Last summer, we sent a researcher to comb archives and collections looking for Wells Fargo mentions in 19th century African American press . African American communities have always been present in America, but too often historically invisible. Historians have begun to search the record more deeply for African American history. In the West, African American communities quickly took shape after emancipation as Blacks moved in all directions.
From 1850-1857, African-Americans in California organized three consecutive conventions to dialogue about suffrage, school segregation, and other political issues. The first African-American newspaper of California, The Mirror of the Times, was published in San Francisco with the tag line, “Truth Crushed to the Earth Will Rise Again.” Unfortunately, only three issues of The Mirror survived.
One dated December 12, 1857 made the following notation: “The Petition Heads will be sent to all persons who are in want of them by Wells, Fargo & Co’s Express.” (“Petition Heads” referred to efforts to obtain signatures to challenge discriminatory laws.) Clearly, Black members of the community trusted Wells, Fargo & Co’s Express to help disseminate their civil rights communication. Subsequent African-American newspapers of California, The Pacific Appeal (1864-80) and The Elevator(1865-98) also utilized and promoted the services of Wells, Fargo, & Co’s Express. Editors of both papers directed subscribers to remit their payments through Wells Fargo.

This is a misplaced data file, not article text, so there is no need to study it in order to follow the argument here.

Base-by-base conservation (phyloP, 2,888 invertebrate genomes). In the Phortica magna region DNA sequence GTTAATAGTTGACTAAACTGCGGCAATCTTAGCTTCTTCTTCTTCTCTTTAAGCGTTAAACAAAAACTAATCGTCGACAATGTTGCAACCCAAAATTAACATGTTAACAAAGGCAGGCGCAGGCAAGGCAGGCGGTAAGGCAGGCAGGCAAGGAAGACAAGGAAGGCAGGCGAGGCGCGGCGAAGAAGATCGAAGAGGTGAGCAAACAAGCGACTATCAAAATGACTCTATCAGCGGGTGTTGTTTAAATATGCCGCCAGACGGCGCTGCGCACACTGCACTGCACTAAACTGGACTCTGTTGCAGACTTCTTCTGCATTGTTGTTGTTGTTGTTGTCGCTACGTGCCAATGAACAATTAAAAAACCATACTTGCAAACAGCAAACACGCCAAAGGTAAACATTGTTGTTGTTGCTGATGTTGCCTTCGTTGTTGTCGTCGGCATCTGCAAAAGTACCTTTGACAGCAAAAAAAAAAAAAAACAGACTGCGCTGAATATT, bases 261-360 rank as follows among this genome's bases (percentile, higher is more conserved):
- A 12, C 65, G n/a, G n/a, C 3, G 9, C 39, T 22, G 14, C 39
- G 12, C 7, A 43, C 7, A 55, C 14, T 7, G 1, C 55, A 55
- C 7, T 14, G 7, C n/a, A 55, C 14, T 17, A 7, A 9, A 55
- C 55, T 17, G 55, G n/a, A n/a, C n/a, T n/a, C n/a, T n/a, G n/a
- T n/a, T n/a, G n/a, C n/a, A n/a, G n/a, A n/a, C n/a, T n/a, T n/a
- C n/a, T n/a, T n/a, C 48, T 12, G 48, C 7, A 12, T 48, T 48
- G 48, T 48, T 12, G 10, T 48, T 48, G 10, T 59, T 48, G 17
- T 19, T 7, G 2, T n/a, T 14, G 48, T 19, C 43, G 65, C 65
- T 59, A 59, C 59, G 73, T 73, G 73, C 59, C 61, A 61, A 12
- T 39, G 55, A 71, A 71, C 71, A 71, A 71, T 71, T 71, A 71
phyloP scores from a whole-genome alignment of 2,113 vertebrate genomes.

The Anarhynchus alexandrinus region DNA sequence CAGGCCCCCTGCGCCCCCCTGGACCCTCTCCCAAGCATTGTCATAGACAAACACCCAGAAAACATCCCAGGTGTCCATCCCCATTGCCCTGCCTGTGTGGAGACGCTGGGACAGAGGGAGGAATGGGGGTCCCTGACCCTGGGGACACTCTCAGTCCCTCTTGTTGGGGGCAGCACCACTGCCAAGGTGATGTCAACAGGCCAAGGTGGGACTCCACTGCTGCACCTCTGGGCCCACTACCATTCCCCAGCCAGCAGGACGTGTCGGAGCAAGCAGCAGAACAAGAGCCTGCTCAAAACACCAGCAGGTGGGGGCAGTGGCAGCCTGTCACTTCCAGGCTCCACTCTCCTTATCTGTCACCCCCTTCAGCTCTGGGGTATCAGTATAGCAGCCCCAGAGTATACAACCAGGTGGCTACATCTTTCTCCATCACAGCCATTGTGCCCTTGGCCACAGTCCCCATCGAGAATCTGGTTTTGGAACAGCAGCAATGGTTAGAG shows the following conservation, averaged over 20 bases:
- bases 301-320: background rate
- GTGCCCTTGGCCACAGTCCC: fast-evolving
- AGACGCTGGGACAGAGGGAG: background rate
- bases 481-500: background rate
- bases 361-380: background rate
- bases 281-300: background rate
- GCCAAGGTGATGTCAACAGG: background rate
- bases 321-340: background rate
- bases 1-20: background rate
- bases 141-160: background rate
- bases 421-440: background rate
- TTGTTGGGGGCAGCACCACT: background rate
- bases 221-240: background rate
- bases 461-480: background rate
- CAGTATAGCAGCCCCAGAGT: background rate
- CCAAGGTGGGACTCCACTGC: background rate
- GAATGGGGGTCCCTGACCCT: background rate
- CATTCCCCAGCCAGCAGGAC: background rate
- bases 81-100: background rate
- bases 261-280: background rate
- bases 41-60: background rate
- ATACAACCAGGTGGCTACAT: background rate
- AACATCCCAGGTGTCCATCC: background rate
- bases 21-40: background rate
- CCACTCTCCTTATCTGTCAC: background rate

This is consistent with Wells Fargo & Company 1888 Express Rules and Instructions to its Agents, issued by John. J. Valentine, Vice President and General Manager. Rule Number 9 stated: “Proper respect must be shown to all—let them be men, women, children, rich or poor, white or black.”
When reviewing these newspapers, it is dramatic how settled and prosperous California African-Americans were. Many owned property, held memberships in community organizations, and stayed politically aware. Articles discussed Mrs. Mary Pleasants who built a “palatial residence” for $25,000, and Wells Fargo employee William Robison’s property in Stockton and his work to promote education.
New history is being explored and written that demonstrates the permanence, as well as resiliency, of African American communities. And not just since slavery, but since Africans first came to North America in 1619. Historians are checking everything to see if there’s anything new that can help tell the full story. Wells Fargo historians are doing our small part, looking in the African American press for customers, employees, shipments and other transactions. It expands the historical record, sure, but it adds to all our stories.